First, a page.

Dir: Robert Stromberg. US. 2014. 97mins
This impressively made spin on the classic fairy tale of Sleeping Beauty may well essentially be a vehicle for the many talents of Angelina Jolie, but that doesn’t stop it from being a thoroughly entertaining fantasy romp. It may be a little too dark for the young kiddie marketplace that has lapped in classic Disney animation over the years, but as Oz The Great And Powerful has shown, there is a keen audience out there for elegantly made fantasy fare.
She gets to snarl and hiss but also smile and charm… perfect for Jolie’s qualities. Plus she gets to wear a big old pair of horns; have her already razor-sharp cheekbones enhanced further by make-up and do a little light flying.
And yes, the film is very much an Angelina Jolie film. She – well at least her character – is front and centre for pretty much all of the film as the ‘real’ story of Maleficent (not the easiest of names to pronounce), the iconic evil character from Disney’s 1959 version of Sleeping Beauty is revealed. And guess what? She turns out to have reasons for planting that curse on an innocent baby princess, but also comes to see the error of her ways.
Indeed it will come as no surprise that Maleficent is a movie with a message of forgiveness and redemption. Plus rather astutely it follows on from one of the themes from last year’s Disney hit Frozen that love doesn’t just have to come in the form of a hunky prince.
Oddly, it has been under review embargo right up until its May 28 release date, the film delivers thrills and spills, spells and laughs and enough magical wonder to keep young fantasy fans happy, but quite whether it is quitedynamic enough to entrance audiences under the spell of Godzilla and the X-Men remains to be seen. But the presence of the Angelina Jolie promotional bandwagon will guarantee plenty of press attention away from the review pages.
The original Sleeping Beauty story goes back generations and in many different forms, but Maleficent the character (the embodiment of the clichéd ‘evil queen’ figure) first featured in the Disney animation, created by writers, animators and actress Eleanor Audley. Sporting a horn-shaped headdress and slink black attire, she was the prefect hiss-worthy villainess who casts a spell on the infant princess that when she is 16 she will prick her finger on a spinning wheel and fall into sleep…only to be woken by true love’s kiss.
For the 2014 live-action spin on the legend, it turns out that Maleficent is in fact a sweet natured fairy child, blessed with curved horns and magnificent wings. She keeps the peace between the fairy world and the human, but is conflicted when she meets a human boy named Stefan who charms her. Later, as an adult, Maleficent (Jolie) falls for Stefan (Sharlto Copley), but he betrays her and cuts off her wings as a way of impressing the dying human king and taking the throne for himself.
Driven by bitterness and revenge, Maleficent makes her way to the castle when Stefan’s child Aurora is born and places the spell on her. Three pixies - Knotgrass (Imelda Staunton), Flittle (Lesley Manville) and Thistlewit (Juno Temple), who fear and feel alienated by Maleficent - are chosen by Stefan to raise his infant daughter, and to hide her away until the day after her 16th birthday.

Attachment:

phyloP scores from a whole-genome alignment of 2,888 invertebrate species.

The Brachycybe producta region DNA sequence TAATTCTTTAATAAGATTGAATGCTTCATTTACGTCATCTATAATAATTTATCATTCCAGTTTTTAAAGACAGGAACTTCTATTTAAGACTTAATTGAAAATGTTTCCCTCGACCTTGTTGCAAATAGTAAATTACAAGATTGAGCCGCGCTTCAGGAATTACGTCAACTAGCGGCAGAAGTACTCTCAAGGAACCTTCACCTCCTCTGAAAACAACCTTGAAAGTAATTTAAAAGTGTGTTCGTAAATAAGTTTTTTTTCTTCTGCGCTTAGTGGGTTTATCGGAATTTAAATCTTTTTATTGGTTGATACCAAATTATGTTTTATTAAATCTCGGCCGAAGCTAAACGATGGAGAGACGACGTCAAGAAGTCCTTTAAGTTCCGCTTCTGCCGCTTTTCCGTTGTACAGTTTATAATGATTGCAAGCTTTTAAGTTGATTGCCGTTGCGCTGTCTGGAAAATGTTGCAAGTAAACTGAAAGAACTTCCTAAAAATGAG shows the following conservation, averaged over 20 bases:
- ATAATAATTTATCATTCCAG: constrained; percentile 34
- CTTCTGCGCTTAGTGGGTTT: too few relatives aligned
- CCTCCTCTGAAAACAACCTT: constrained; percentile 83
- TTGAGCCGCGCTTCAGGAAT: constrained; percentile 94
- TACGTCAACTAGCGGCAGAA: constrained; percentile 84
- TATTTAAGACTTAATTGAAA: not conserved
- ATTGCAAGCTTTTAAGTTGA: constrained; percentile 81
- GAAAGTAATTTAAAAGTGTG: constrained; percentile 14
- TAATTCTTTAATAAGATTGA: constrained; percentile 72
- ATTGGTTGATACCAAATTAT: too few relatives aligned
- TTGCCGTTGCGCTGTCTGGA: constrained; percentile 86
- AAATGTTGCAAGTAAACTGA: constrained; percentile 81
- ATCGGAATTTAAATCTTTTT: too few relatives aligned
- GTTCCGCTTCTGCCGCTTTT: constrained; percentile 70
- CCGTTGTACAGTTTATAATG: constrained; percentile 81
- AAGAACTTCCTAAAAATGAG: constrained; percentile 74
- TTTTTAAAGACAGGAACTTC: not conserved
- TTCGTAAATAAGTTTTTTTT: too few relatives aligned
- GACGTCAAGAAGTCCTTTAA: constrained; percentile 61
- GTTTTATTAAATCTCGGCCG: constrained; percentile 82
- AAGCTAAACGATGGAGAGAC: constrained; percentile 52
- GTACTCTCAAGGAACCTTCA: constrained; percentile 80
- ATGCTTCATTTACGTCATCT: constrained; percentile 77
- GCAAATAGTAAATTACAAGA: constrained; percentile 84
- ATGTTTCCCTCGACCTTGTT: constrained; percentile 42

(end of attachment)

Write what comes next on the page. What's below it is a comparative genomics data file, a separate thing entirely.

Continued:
But Maleficent watches over Aurora as she grows (played as a toddler by Jolie’s real-life daughter Vivienne Jolie-Pitt in a lovely scene where the two meet) and slowly finds herself enchanted with her innocence and compassion, realising that the adult Aurora (Elle Fanning) could well be the person to bring the human and fairy lands together. Cue Maleficent’s journey of redemption as she tries to deal with the terrible repercussions of her spell.
Angelina Jolie has a fine old time as Maleficent. It is a great character for her, ranging from a sweet natured young lover through to an evil revenge-driven witch and on to a compassionate woman trying to right wrongs. She gets to snarl and hiss but also smile and charm… perfect for Jolie’s qualities. Plus she gets to wear a big old pair of horns; have her already razor-sharp cheekbones enhanced further by make-up and do a little light flying.
Sharlto Copley is given little to work with except grow a beard and play the duplicitous King with dark anger, while Elle Fanning’s Aurora is the mirror opposite, being the vision of smiling warmth and perfection. Imelda Staunton, Lesley Manville and Juno Temple are simply there for comic effect (and very good they are too), while Sam Riley is effective as Diaval, the raven that Maleficent transforms into a man (or a wolf or dragon depending on mood) to act as her confident.
Debut director Robert Stromberg, who had won Oscars for production design work on Avatar and Alice In Wonderland and also worked on Oz The Great And Powerful, shows great sensitivity to the subject matter. Clearly at ease with the fantasy setting (the flying scenes remind of Avatar), he does a great job in pulling together a story that slows a little in the middle – as Maleficent spends most of her time as an observer – but finds it feet again as it spirals to an exciting and action-packed climax. Technically the film is spot-on – the real question will be whether family audiences warm to a character who veers from evil villain to would-be hero, but there is no denying the strength of Angelina Jolie’s lead performance.
Production companies: Walt Disney Pictures, Roth Films, Moving Picture Company
Distribution: Walt Disney
Producer: Joe Roth
Executive producers: Angelina Jolie, Michael Vieira, Don Hahn, Palak Patel, Matt Smith, Sarah Bradshaw
Screenplay: Linda Woolverton
Editors: Chris Lebenzon, Richard Pearson
Cinematography: Dean Semler
Production designers: Gary Freeman, Dylan Cole
Music: James Newton Howard
Main cast: Angelina Jolie, Sharlto Copley, Elle Fanning, Sam Riley, Imelda Staunton, Juno Temple, Lesley Manville